Expectations: Another deep-dive into another criminal case and this one holds notoriety not because of the case itself but because of who was the journalist piecing it all together. I’m not sure I need another documentary series with the deep-dive already taken earlier with ATLANTA’S MISSING AND MURDERED: THE LOST CHILDREN. Let’s take the plunge.  

Gut Reaction: I gladly defer to the expertise of staff writer Ellie for the coverage of this documentary series. A six-part work is a lot to digest and it has to be a topic rich with information & detail and of a subject matter worthy of the deep-dive. I wasn’t sure if this was a piece I could get behind. I did eventually watch the whole work, but it took a good month and a half to finally do so. It was an interesting enough case, that concludes with a shocking revelation in the news, right? The investigation was thorough, though a lot to slog through and the added plot of the famous investigator herself for some was an additional angle to it all, though it was a take-it-or-leave-it plot point for me.   

Part 1: “Murder Habit” – McNamara becomes immersed in the Golden State Murder Case; Part 2: “Reign of Terror” – McNamara explains her obsession and survivors of attacks tell their stories; Part 3: “Rat in a Maze” – the crime scene expands and a suspect is wrongly accused; Part 4: “The Motherlode” – overwhelming evidence consumes McNamara as related cases prove to al be by the same attacker; Part 5: “Monsters Recede but Never Vanish” – after McNamara’s sudden death leaves all the material gathered others, including her widower Patton Oswalt, pick up the pieces; Part 6: “Walk Into the Light” – the confession in real-time. A good a true-crime case as any. 



Overview: From Academy Award-nominated director David France (How to Survive a PlagueThe Death and Life of Marsha P. Johnson) comes Welcome to Chechnya, a powerful and eye-opening documentary about a group of activists risking their lives to confront the ongoing anti-LGBTQ persecution in the repressive and closed Russian republic of Chechnya. With unfettered access and a commitment to protecting anonymity, this documentary exposes Chehnya’s underreported atrocities while highlighting a group of people who are confronting brutality head-on. The film follows these LGBTQ+ activists as they work undercover to rescue victims and provide them with safe houses and visa assistance to escape persecution. Debut: Tuesday, June 30, 2020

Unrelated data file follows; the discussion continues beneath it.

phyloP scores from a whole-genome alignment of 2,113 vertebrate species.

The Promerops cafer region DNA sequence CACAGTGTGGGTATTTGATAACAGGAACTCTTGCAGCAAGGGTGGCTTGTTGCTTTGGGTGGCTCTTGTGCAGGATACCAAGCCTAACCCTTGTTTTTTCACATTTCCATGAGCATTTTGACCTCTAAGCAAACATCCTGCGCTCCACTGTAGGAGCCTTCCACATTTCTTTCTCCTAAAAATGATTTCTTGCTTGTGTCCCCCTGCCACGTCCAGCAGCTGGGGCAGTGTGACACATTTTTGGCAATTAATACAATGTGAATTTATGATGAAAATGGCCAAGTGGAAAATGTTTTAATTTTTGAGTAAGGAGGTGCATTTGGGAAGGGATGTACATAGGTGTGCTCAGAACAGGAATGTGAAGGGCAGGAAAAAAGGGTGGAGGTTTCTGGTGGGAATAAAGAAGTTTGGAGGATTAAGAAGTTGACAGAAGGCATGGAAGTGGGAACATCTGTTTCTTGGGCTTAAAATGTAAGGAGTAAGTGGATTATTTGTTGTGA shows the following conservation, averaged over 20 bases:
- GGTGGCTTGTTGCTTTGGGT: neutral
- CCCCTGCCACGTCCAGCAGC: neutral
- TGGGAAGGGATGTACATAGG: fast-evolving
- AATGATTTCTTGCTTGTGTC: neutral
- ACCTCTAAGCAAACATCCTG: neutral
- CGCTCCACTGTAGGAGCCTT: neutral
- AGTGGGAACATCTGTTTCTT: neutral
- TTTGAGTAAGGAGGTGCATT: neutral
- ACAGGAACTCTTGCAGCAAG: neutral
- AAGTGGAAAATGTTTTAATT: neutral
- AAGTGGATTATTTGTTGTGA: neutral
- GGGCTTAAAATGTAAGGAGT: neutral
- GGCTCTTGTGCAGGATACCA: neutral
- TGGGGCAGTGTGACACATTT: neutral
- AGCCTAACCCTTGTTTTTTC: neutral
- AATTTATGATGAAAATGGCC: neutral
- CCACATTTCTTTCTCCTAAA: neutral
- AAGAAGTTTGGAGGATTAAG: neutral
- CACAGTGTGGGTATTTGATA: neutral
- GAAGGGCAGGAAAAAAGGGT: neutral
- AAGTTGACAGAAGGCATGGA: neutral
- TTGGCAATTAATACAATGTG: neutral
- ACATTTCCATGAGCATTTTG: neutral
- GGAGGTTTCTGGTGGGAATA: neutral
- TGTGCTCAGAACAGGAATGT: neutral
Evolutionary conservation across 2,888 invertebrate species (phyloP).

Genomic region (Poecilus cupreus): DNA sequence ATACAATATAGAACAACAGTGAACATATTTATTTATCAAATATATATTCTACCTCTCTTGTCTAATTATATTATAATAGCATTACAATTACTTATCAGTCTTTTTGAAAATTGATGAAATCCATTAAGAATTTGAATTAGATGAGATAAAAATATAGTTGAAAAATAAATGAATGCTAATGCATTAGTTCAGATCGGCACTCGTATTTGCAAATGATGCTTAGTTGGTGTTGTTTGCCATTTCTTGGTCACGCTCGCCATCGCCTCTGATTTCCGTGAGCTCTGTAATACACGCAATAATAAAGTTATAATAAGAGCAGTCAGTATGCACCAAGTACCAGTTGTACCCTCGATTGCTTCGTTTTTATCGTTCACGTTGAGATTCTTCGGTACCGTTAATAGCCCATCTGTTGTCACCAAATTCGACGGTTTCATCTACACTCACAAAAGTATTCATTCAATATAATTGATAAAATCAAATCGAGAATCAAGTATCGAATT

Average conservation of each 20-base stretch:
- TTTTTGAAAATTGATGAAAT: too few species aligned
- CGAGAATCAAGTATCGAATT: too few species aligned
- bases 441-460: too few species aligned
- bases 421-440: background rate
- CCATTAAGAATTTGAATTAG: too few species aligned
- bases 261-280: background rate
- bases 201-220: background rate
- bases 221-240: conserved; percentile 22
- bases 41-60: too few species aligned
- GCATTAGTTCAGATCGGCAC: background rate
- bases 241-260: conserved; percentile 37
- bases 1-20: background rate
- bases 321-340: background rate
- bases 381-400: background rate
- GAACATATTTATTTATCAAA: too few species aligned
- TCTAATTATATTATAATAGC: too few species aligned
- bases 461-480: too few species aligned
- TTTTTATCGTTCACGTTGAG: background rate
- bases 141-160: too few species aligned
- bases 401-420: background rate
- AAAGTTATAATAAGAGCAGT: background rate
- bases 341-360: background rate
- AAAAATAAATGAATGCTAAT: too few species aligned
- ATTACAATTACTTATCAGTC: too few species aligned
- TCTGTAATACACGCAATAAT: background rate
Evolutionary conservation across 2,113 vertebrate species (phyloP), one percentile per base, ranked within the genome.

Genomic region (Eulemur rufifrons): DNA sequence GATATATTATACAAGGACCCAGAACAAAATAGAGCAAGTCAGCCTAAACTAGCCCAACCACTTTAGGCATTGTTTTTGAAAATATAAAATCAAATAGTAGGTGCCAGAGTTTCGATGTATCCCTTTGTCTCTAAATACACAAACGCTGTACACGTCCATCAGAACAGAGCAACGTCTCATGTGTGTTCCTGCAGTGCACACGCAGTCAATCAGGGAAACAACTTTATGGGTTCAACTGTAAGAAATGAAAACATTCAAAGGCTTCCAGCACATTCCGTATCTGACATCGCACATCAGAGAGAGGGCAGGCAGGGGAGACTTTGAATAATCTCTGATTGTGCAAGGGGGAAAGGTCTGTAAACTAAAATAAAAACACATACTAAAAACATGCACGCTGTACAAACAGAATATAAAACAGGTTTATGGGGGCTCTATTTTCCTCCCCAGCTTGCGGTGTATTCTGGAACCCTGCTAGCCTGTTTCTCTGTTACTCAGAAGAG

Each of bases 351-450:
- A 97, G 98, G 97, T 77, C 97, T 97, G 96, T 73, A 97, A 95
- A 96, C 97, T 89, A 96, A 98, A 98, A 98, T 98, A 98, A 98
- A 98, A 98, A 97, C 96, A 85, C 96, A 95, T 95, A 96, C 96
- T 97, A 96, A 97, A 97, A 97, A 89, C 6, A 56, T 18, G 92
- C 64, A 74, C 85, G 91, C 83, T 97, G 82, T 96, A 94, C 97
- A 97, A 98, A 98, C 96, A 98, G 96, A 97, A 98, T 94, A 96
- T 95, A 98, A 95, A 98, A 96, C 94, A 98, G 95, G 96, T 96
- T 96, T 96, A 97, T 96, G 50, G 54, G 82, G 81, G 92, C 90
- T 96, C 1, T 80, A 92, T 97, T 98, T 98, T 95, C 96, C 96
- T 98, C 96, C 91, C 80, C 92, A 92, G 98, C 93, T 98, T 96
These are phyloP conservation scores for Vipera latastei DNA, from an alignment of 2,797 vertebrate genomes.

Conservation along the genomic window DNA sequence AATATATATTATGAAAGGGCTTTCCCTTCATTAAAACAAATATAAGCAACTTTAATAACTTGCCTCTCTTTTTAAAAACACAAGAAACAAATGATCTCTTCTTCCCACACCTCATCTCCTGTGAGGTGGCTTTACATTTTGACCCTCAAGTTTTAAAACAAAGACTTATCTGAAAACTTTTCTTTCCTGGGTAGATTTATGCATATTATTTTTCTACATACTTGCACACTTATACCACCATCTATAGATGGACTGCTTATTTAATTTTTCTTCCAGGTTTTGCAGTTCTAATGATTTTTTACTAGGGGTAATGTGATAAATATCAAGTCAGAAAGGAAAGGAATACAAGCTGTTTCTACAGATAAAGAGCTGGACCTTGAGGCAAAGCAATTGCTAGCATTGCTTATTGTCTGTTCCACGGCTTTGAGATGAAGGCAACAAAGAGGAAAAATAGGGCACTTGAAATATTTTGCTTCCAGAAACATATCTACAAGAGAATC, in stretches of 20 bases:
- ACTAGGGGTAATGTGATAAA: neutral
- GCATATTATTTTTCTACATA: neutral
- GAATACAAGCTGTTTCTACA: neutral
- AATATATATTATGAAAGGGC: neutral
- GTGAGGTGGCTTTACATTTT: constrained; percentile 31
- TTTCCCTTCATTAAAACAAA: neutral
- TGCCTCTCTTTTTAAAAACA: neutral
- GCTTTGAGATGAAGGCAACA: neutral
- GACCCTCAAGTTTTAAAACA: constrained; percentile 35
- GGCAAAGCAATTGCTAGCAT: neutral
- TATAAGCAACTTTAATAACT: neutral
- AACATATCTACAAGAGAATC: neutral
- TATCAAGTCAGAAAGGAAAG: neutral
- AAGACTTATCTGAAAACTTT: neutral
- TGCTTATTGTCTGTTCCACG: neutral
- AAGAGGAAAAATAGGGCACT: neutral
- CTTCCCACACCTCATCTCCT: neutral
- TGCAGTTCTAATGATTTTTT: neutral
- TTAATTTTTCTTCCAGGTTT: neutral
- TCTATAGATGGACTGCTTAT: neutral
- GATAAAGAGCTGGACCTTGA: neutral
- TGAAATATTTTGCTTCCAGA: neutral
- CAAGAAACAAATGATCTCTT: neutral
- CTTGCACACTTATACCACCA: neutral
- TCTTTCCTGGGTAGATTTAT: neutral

Expectations: As a follower of world news via places like VICE I am aware of such persecutions already and from what I have read it must have been extremely difficult & dangerous to even get a documentary filmed on this topic. This film has been heralded and buzzed-about at many places like the Sundance Film festival and the Berlin International Film Festival, where at both locales it received top honors. I’m about to see just what all the buzz is about. 

Gut Reaction: Wow, what a shocking, disturbing and exciting film. The atrocities make you cringe, the heroism makes you proud and the shock of it all makes you gasp. At times you catch yourself thinking that this is a fictionalized script, not a real-life scenario. Unfortunately, it is all too real. It captures your attention, or should, and before you know it the film is over. You wish all success as victims are rescued, identities are masked, as tension builds in street corners and in front of airport security. The short and simple fact is that the harrowing treatment depicted here is unjust and tough to absorb but you should unblinkingly and that the champions for civil rights in Chechnya or any other should be lauded. Now, this documentary deserves an update and also deserves all the honor & recognition it has received.  

That is all for now; more documentaries to review forthcoming. Don’t forget to take in an HBO Documentary Film!